Prime Minister Narendra Modi on Monday lauded the Indian Space Research Organisation (ISRO) after the successful launch of India's indigenous moon mission, Chandrayaan-2, and said that every Indian is immensely proud today.
In a series of tweets, Prime Minister Modi stated that this mission will further encourage youngsters towards pursuing science, research and innovation.
"Special moments that will be etched in the annals of our glorious history! The launch of #Chandrayaan2 illustrates the prowess of our scientists and the determination of 130 crore Indians to scale new frontiers of science. Every Indian is immensely proud today," Prime Modi tweeted.
"Indian at heart, Indian in spirit! What would make every Indian overjoyed is the fact that #Chandrayaan2 is a fully indigenous mission. It will have an Orbiter for remote sensing the Moon and also a Lander-Rover module for analysis of lunar surface," he added.
He further shared two photographs of himself watching the launch of Chandrayaan-2.
"#Chandrayaan2 is unique because it will explore and perform studies on the south pole region of lunar terrain which is not explored and sampled by any past mission. This mission will offer new knowledge about the Moon," the Prime Minister said.
"Efforts such as #Chandrayaan2 will further encourage our bright youngsters towards science, top quality research and innovation. Thanks to Chandrayaan, India's Lunar Programme will get a substantial boost. Our existing knowledge of the Moon will be significantly enhanced," he added.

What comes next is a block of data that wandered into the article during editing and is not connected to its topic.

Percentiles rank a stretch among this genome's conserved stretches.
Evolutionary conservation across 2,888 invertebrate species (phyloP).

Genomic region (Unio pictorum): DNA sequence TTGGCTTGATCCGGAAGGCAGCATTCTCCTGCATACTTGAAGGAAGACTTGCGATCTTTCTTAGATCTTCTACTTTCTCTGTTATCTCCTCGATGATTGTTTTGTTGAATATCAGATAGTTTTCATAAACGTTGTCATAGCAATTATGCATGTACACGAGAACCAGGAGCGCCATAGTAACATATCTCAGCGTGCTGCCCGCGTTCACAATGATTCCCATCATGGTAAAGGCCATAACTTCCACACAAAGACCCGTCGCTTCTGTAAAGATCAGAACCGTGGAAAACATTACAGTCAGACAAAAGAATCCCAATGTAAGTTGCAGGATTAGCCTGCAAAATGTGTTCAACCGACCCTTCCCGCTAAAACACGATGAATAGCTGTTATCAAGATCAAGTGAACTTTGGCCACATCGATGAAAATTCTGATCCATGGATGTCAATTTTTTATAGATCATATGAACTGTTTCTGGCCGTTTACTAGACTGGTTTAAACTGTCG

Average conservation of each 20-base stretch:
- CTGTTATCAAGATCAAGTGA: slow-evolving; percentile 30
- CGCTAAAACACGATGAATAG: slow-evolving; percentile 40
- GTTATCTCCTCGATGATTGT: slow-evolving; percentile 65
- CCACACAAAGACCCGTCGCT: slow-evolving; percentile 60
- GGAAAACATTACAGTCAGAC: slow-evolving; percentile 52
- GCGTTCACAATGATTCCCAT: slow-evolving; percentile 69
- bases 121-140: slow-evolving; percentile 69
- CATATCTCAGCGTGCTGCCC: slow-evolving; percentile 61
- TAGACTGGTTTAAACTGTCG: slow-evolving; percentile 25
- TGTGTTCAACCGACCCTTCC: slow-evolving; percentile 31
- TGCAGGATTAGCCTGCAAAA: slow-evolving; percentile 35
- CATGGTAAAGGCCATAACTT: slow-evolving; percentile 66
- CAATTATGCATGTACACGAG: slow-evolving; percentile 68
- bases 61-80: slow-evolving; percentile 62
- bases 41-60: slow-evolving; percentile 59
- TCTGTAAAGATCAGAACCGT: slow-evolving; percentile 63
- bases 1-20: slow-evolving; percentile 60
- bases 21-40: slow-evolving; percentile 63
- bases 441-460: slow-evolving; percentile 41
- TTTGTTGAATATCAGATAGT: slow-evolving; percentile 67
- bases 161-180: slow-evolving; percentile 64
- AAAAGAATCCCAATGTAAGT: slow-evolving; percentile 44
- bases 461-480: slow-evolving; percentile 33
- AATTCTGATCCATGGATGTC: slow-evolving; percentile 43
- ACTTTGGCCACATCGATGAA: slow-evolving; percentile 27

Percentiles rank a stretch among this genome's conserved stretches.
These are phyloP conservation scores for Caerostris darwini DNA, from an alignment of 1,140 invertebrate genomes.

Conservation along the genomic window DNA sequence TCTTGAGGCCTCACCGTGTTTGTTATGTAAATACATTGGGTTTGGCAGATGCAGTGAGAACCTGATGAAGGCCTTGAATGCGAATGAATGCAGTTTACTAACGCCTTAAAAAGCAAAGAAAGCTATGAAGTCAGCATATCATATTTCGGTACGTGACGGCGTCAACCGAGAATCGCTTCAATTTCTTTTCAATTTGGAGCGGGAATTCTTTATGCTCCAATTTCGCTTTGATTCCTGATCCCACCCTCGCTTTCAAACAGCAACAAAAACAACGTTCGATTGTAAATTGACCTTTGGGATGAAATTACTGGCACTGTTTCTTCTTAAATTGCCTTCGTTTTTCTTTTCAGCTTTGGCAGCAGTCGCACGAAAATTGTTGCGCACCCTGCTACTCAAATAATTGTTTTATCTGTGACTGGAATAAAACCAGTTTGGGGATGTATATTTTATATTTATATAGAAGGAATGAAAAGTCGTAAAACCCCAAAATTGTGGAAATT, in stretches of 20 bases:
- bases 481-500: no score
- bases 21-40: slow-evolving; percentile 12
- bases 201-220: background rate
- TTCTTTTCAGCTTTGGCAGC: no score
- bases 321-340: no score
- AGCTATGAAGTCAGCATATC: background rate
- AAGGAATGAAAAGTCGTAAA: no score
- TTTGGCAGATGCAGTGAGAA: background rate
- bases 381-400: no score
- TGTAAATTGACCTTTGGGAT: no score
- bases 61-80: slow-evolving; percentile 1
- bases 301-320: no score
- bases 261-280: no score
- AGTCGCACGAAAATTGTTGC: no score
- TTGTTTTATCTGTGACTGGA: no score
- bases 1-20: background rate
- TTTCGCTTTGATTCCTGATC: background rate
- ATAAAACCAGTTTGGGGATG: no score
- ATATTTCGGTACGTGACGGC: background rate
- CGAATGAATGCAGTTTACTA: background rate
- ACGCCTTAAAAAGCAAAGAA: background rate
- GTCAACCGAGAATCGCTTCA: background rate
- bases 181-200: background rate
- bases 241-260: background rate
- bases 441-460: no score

Chandrayaan-2 was launched from the Satish Dhawan Space Centre at Sriharikota in Nellore district of Andhra Pradesh.
The spacecraft took off at 2.43 pm, exactly a week after the mission was aborted after a technical snag was detected less than an hour before the launch.
In the run-up to the launch, the Indian Space Research Organisation (ISRO), on its Twitter, gave regular updates about preparations.
ISRO had successfully completed the launch rehearsal of the Chandrayaan-2 mission on Saturday.
Chandrayaan-2 will explore a region of Moon where no mission has ever set foot. The spacecraft consists of an orbiter, a lander, and a rover together referred to as "composite body". The probe's total mass is 3.8 ton and is expected to land on the Moon's south polar region on September 6 or 7 this year.
It will be the first Indian expedition to attempt a soft landing on the lunar surface. This mission will make India the fourth country after the US, Russia, and China to carry out a soft landing on Moon.
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